Wednesday Nov. 4 -- 11 a.m. update:
If Democrats were confident about their chances in Legislative District 6 last night, that feeling has mostly dissipated this morning.
While Democratic State Senate candidate Felicia French was leading Republican Wendy Rogers as of about 10:30 p.m., that lead disappeared as the night drew on and more ballots were counted.
By this morning, Rogers had surpassed French’s early lead and had 53% of the vote. That has left French about 8,000 votes short with 46%.
In the race for the Arizona House, Democratic Flagstaff Mayor Coral Evans had been leading the pack last night. But her lead also slipped by morning.
Republican Rep. Walt Blackman took the lead by a significant margin, garnering 28% of the vote. Based on the current numbers, Blackman looks to be secure in a second term.
Evans has landed down in third, but is just 267 votes behind former Rep. Brenda Barton at this point. Barton has 47,071 votes with 26% of the vote, and Evans has 46,804 votes with 25%.
But with ballots still being counted, the district's second seat is still up for grabs. In the district's 2018 state house election, the difference between second and third place was decided by just 577 votes.
Barton and officials from Evans’ campaign told the Arizona Daily Sun this morning that every vote would need to be counted before the winner of the second seat could be determined.
"I knew it would be close," Barton said. "I worked very hard to get the message out to folks in District 6."
Coconino County Supervisor Art Babbott, the only Independent in the race, conceded last night after receiving only 19% of the vote.
10:30 p.m. Nov. 3 --Original article:
The races in Legislative District 6 were too close to determine winners Tuesday night.
In the race for Arizona Senate seats, Democrat Felicia French landed 47,207 votes amounting to 50.1% while Republican Wendy Rogers had 46,937 votes at 49.9%.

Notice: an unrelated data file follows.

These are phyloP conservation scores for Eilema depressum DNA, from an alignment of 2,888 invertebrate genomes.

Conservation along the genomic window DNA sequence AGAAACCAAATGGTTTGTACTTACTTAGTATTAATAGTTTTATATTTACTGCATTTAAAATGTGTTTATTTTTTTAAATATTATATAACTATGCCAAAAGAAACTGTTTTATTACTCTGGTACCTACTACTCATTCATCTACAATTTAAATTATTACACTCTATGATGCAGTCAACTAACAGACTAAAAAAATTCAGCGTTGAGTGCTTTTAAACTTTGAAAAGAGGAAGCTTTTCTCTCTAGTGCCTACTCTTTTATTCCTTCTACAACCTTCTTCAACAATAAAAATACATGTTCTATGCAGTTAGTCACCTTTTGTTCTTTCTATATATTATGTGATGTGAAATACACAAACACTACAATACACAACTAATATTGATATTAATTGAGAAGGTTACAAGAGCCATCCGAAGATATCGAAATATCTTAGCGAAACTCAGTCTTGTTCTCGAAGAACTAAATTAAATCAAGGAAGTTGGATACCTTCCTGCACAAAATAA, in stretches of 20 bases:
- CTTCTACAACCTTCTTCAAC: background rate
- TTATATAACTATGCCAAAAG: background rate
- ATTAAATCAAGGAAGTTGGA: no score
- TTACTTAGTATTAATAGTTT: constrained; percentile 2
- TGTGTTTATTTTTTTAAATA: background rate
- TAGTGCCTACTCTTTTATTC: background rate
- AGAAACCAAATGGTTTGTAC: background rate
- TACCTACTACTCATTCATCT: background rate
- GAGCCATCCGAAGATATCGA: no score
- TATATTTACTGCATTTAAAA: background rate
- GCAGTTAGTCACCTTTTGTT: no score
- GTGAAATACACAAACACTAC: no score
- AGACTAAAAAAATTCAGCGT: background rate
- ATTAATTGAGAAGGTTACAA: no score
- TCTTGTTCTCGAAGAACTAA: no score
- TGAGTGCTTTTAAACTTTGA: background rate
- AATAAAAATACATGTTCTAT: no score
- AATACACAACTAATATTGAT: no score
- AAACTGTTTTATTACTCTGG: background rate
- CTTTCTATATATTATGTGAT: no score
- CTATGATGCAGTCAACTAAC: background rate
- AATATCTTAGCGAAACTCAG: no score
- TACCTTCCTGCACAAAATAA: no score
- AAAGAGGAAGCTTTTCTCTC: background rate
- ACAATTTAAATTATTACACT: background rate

In the race for state representative, Democrat Coral Evans held the top spot with 44,222 votes at 28%, Republican Walter Blackman was in second with 41,468 votes at 26%. Republican Brenda Barton was trailing Blackman with 38,729 votes at 24% and Independent Art Babbott took 33,240 votes at 21%.
As of 10:40 p.m., 100% of Yavapai precincts and 97% of Coconino precincts had reported in. Gila and Navajo had 0% precincts reporting.
Babbott said he felt he was under on votes, and appreciated his opportunity to change Arizona politics.
"I congratulate Walt and Coral on their victory," Babbott told the Arizona Daily Sun.
The district has an unbroken record of Republican representation during the past decade and includes cities such as Flagstaff, Tusayan, Snowflake, Show Low and Payson.
The Republican legacy is one that Blackman and Barton are hoping to continue. Democrats across the country are eyeing the district and hoping to pick up an extra seat in order to swing a majority in the state Legislature, relying on Evans' time in Flagstaff leadership. Babbott was hoping his status as an independent would appeal to voters across the four counties.
Evans wants to increase investment in schools, stop corporate tax breaks, and undo state legislation that can block local city laws. Blackman placed border security, gun rights and state control of federal land high on his list of issues. Barton favors veteran protections, state control of federal land, and local funding for kindergarten programs.
Blackman is running to retain his seat in Legislative District 6 that he first won in 2018, while Barton is running to represent the state after previously working in the state legislature from 2010 to 2018 and hitting term limits. Term limits require legislators to only run for four consecutive 2-year terms in either the House or Senate.
Both women running for state senate have had an unsuccessful track record in seeking public office, but hope to clinch this seat.
French most recently lost her 2018 bid for state representative to former Rep. Bob Thorpe by just 600 votes. French prioritized investing more money into education, expanding the state's Arizona Health Care Cost Containment System to create affordable drug prescriptions, and ensuring state government increases broadband access for rural communities.
Rogers has been seeking public office for about a decade, and most recently attempted to defeat Rep. Tom O'Halleran for his seat in the U.S. House of Representatives. Rogers placed clean water and forest protections, recruiting large companies to create jobs in rural Arizona, and lowering prescription drug costs high on her list of issues.